Saturday, January 23, 2010


I guess that everyone latches on to the pop of their formative years: kids of the 60s grew up with the Beatles, in the 80s with utter rubbish, and I was a teenager in the Britpop years. I started to really like music around the time of Common People by Pulp, so the bands that I loved were their contemporaries: Blur, Super Furry Animals, Radiohead, Manic Street Preachers, Supergrass, Kula Shaker. Thank goodness that, even then, it was clear to me that Oasis was a musical dead-end...

Over the years, my tastes evolved and I realised that dance music wasn't as bad as I thought, moved on to hip hop, and of late have started to fill in some of the gaps and genres from the 60s to the present day. In this period, my love for late-90s indie faded away, with the Manics, Kula Shaker, Pulp, and Supergrass all disappearing from my radar. "Indie" had almost become a pejorative word by the mid 00s, with groups like the Kaiser Chiefs and Kasabian not doing much for the reputation of Britpop. The only bands of that era that I stuck with were Blur, Super Furry Animals, and Radiohead. Whilst they have very different styles and sounds, they share a common philosophy: don't stand still, try something new, change your sound, forget about targeting sales: if it is good they will come. And I kept coming.

But those 3 artists were pretty much as far as it went for me with "indie" music for years. Sure, there would be the odd album or song that came along that I liked (Arctic Monkeys and Elbow to name a couple), but Indie was not where it was at.

Over the last couple of years, though, there seems to have been a bit of a renaissance in creative indie, but this time on the other side of the Atlantic. Animal Collective, Panda Bear, Vampire Weekend, Alvin Band, and Fleet Foxes have all produced tremendous music recently, along with a bunch of other artists of intermittent brilliance (such as Passion Pit). Sure, my mind became less closed to all types of music during that period, but this wave of American bands revived my interest in the much-maligned indie genre.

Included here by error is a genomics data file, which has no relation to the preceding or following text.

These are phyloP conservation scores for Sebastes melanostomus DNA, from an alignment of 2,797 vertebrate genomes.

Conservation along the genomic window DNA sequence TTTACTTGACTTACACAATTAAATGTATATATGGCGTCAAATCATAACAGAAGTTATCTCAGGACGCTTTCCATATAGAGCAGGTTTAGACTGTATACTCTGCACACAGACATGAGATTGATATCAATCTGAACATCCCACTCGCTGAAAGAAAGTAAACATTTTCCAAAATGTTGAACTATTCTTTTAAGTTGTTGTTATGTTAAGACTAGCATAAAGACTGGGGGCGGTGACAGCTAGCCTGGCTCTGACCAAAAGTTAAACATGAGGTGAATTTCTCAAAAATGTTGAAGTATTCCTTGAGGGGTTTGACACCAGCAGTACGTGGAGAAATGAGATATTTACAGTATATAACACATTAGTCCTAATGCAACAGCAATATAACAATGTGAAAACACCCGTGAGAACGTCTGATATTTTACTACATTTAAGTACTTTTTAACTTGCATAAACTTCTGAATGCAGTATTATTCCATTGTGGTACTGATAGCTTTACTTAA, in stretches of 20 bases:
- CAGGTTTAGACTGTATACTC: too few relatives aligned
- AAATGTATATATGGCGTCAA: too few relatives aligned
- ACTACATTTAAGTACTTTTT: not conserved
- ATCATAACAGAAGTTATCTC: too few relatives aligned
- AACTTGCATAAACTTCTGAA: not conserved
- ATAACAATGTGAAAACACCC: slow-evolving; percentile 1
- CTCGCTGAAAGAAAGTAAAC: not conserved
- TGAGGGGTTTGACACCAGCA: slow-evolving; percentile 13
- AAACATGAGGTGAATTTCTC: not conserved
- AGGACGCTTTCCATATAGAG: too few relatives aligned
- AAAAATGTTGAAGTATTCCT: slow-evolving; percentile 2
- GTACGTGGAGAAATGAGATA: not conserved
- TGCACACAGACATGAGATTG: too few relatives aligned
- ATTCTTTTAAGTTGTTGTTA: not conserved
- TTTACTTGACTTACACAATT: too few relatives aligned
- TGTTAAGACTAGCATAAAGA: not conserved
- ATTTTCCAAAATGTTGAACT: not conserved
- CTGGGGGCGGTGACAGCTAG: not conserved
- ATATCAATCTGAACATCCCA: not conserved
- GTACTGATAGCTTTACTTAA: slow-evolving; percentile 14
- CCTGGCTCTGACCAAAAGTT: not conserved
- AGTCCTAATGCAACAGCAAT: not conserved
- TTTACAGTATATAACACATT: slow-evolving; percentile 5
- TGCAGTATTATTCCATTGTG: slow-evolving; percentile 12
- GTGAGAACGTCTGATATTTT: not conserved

At the start of last year, I fell in love with Animal Collective's Merryweather Post Pavilion; during the rest of the year I became more ambivalent about much of it. At the same time as 2009's indie masterpiece was falling out of favour, I was wondering why I had not paid more attention to 2008's by Vampire weekend. Sure, Vampire Weekend is a little pretentious, and if you scratch below the surface it is a little thin, but what a surface it is. Just over half an hour of pure fun is sprinkled with simple, hook-filled earworms. Once you have heard this album a few times you will constantly have tunes from it popping up in your head. It is difficult to name favourites, but Oxford Comma, M79, and Walcott are all songs that I come back to time and time again.

So, eventually, to what I was intending on talking about today: the second album by Vampire Weekend, Contra. Should they stick with the formula of the first or disappear up the arse of their own reputation and completely change style? Neither, actually. They have stuck with the short, snappy format (this one is positively epic at approaching 40 minutes) and the catchy hooks, but have grown into themselves a little and improved much of their sound. The production is excellent this time around, being both more subtle and more immediate in places; Ezra Koenig has taken his vocals up a notch (including some excellent falsetto); and they are prepared to be influenced by a wider range of genres. Yes, the modern take on Paul Simon's brand of world music is still here, but so is reggae, ska, electronic, and even dancehall. There is more variation on this album: California English features autotune vocals and is in complete contrast with pretty ballads like Taxi Cab and I Think Ur a Contra (surely one of the best final tracks of any album). Other songs include reggae breakdowns and samples from Radiohead and MIA. Taxi Cab is one of the better songs on the album and a great illustration of the more grown-up sound: lovely vocals and a wonderful piece of production (the strings are perfect) with a simple rhythm.

I had been holding off deciding my opinion until listening to it a few times, which was not too difficult considering the whole thing is half the length of some Orb songs. Is it better than the first album? That's a tough call, as Vampire Weekend was sneaking towards being one of my favourite albums ever. Contra does, however, clearly have more substance, has a pop sensibility (not a bad thing in my mind), and is more considered than Vampire Weekend. All I know is that it is Contra tunes that I am waking up with in my head at the moment.

You can listen to the whole album on the band's website.

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